My husband and I are totally those parents. We take an embarrassing amount of pictures of our kids. Everyone joked after our second was born that we would start slacking off on all the stuff we did with the first—updating the baby book, taking photos and so forth. Though the baby book prediction held true, we seem to take even more pictures now.
Trying to get two squirmy kids in one picture, in focus, with no blurry appendages is challenging, and digital photography makes 50 re-dos economical, if not successful.
So what can you do when you want to get awesome shots of kids at play, in sports, running in the backyard, or playing on the playground? Here are a few tips from pros.
Tip: Spend just a few minutes experimenting and learning to use a couple features on your camera, and you’ll be surprised how quickly your photos improve.
1. Raise your Shutterspeed
In an article for the New York Institute of Photography, Drew Bittel recommends raising your shutterspeed when you’re photographing people in motion. If you’re thinking right now, But wait! My camera doesn’t have those fancy features!, check your manual. You’d be surprised how even the most basic “point-and-shoot” cameras these days have extra features that allow you to alter the way the camera behaves. Bittel says to set your shutterspeed at a minimum of 1/200. If you’re shooting sports outdoors with lots of light, go for 1/1000 or higher.
2. Pan the Action
In an article for DigitalTrends.com, Bill Schiffner recommends “panning the action.” This technique won’t yield crisp photos, instead creating streaks around the subject that convey motion and speed. Here’s how he says to do it: Depress your shutter button halfway while tracking your subject—don’t let them out of the viewfinder. When the moment is right, fully depress the button. Have your kids race back and forth across the backyard so you can practice this technique.
3. Fill the Frame
A tip from Nikon’s website is to fill the frame. Instead of taking a shot of your kid on the swing where you can see the entire swing set, zoom in close on his face and his hands holding the ropes, while his torso angles across the frame. Similar to how one might edit a piece of writing to include only the important things, the idea is to compose the frame only with what is important to your shot.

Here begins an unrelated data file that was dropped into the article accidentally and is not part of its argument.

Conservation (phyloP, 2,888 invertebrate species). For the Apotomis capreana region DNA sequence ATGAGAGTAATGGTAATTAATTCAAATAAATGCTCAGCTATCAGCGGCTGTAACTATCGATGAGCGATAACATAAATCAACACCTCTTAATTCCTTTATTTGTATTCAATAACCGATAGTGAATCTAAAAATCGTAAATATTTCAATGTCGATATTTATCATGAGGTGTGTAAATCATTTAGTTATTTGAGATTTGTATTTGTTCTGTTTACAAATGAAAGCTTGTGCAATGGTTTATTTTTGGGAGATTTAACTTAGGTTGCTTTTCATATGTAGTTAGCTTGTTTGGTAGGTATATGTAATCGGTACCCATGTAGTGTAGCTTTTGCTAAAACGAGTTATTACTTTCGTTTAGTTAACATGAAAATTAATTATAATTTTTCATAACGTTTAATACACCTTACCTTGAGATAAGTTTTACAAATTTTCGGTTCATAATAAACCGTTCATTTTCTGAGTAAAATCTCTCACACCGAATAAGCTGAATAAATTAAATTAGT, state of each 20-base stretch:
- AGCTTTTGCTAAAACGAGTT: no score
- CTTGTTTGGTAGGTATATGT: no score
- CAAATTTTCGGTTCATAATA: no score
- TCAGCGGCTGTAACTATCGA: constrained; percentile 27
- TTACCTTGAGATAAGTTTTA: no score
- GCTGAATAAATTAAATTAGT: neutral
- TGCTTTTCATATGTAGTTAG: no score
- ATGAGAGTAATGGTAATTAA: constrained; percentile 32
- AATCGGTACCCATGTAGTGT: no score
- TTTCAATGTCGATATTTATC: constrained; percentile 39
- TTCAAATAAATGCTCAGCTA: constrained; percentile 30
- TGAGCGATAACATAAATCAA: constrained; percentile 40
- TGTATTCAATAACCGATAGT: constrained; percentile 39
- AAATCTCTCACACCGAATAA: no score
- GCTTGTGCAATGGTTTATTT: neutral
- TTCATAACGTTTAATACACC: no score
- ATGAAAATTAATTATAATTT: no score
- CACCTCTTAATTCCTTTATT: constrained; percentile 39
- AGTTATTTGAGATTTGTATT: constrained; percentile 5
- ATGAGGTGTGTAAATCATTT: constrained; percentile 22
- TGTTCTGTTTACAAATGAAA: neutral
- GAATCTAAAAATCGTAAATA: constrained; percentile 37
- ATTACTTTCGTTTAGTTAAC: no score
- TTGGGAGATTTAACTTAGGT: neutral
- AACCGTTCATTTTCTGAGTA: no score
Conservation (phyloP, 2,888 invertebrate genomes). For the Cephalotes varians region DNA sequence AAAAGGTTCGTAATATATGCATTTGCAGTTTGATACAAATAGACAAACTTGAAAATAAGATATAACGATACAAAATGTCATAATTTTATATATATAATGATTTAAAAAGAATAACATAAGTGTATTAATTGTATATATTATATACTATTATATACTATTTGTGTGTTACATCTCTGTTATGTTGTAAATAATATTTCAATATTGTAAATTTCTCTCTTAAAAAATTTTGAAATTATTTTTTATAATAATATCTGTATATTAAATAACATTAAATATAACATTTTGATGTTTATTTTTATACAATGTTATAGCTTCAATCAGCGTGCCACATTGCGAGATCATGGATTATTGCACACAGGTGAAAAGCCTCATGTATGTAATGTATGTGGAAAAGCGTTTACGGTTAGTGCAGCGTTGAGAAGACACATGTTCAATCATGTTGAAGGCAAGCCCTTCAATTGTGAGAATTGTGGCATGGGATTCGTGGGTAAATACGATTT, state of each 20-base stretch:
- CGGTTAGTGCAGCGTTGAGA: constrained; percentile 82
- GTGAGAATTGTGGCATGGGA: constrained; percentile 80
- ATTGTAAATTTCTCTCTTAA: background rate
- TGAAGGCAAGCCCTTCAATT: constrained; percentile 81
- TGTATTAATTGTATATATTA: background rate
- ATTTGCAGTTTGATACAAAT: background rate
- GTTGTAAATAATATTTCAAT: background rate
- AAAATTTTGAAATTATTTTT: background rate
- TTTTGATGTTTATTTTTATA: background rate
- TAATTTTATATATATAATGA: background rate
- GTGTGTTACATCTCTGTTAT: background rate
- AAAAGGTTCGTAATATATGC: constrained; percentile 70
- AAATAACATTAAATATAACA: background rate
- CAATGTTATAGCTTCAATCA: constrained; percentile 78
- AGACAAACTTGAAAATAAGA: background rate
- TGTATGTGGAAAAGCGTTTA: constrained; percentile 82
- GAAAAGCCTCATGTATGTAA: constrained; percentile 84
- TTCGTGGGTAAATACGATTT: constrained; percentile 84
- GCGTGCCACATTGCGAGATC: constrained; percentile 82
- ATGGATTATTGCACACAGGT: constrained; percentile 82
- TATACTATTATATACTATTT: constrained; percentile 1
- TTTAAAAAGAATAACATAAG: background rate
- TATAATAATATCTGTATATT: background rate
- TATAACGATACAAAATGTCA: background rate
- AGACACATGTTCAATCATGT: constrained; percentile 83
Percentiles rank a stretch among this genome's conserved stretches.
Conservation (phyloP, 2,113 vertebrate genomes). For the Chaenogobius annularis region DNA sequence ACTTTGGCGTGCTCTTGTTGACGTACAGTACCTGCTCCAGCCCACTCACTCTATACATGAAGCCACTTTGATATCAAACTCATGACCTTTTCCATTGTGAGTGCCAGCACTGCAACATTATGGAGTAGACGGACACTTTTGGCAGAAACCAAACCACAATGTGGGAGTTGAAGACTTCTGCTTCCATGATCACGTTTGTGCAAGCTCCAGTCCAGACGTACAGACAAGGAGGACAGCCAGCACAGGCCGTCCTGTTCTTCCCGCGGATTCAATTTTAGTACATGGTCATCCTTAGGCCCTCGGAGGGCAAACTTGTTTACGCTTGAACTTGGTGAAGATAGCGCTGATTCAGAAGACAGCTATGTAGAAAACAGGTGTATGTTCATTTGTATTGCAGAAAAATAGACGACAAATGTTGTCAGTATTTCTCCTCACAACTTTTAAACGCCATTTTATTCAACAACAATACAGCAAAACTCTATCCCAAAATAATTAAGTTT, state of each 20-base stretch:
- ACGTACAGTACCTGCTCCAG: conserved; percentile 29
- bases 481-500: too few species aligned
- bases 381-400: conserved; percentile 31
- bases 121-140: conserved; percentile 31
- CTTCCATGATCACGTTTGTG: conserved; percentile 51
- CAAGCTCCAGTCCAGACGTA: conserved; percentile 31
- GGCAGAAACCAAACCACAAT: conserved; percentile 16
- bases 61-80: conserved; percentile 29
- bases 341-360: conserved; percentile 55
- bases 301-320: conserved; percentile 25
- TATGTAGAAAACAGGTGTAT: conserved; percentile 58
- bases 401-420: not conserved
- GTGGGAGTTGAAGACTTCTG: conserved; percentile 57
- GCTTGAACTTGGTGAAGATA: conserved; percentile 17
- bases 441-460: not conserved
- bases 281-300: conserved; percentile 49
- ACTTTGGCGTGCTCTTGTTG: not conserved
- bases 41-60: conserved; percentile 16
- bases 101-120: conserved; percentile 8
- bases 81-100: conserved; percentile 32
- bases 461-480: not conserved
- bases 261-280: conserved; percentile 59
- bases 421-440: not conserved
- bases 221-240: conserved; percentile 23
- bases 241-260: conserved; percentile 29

4. Use Natural Light
In an article for Adorama’s website, children’s photographer Sabra Krock recommends using natural light as much as possible. Using the natural light coming in from the window as your child plays with blocks on the floor will produce a much more pleasing effect than a flash, which provides harsh light that tends to flatten the image. If you’re used to shooting in automatic mode, you may need to manually turn off your flash depending on how much light is in the room. If the pictures are too dark, try bumping up your ISO. (Again, check your manual. Your camera may have this feature even if it’s not an SLR—aka, Big Fat Fancy Camera.)
5. Get on the Ground
In an article for PetaPixel.com, Frank McKenna gives us this tip—put yourself on their level. As adults, we don’t see the world the way kids do, unless we get down on their level. If you want your pictures of kids to truly have a childlike perspective, kneel or sit on the ground while you photograph them walking through the snow.
While not all of these techniques, several of them require you know a bit more about how to use your camera than simply pointing and shooting. If you take a few minutes to experiment, you’ll be surprised to find out how vastly you can improve your shots with just a little effort.
Share your thoughts: What techniques do you use to get awesome shots of your kids at play?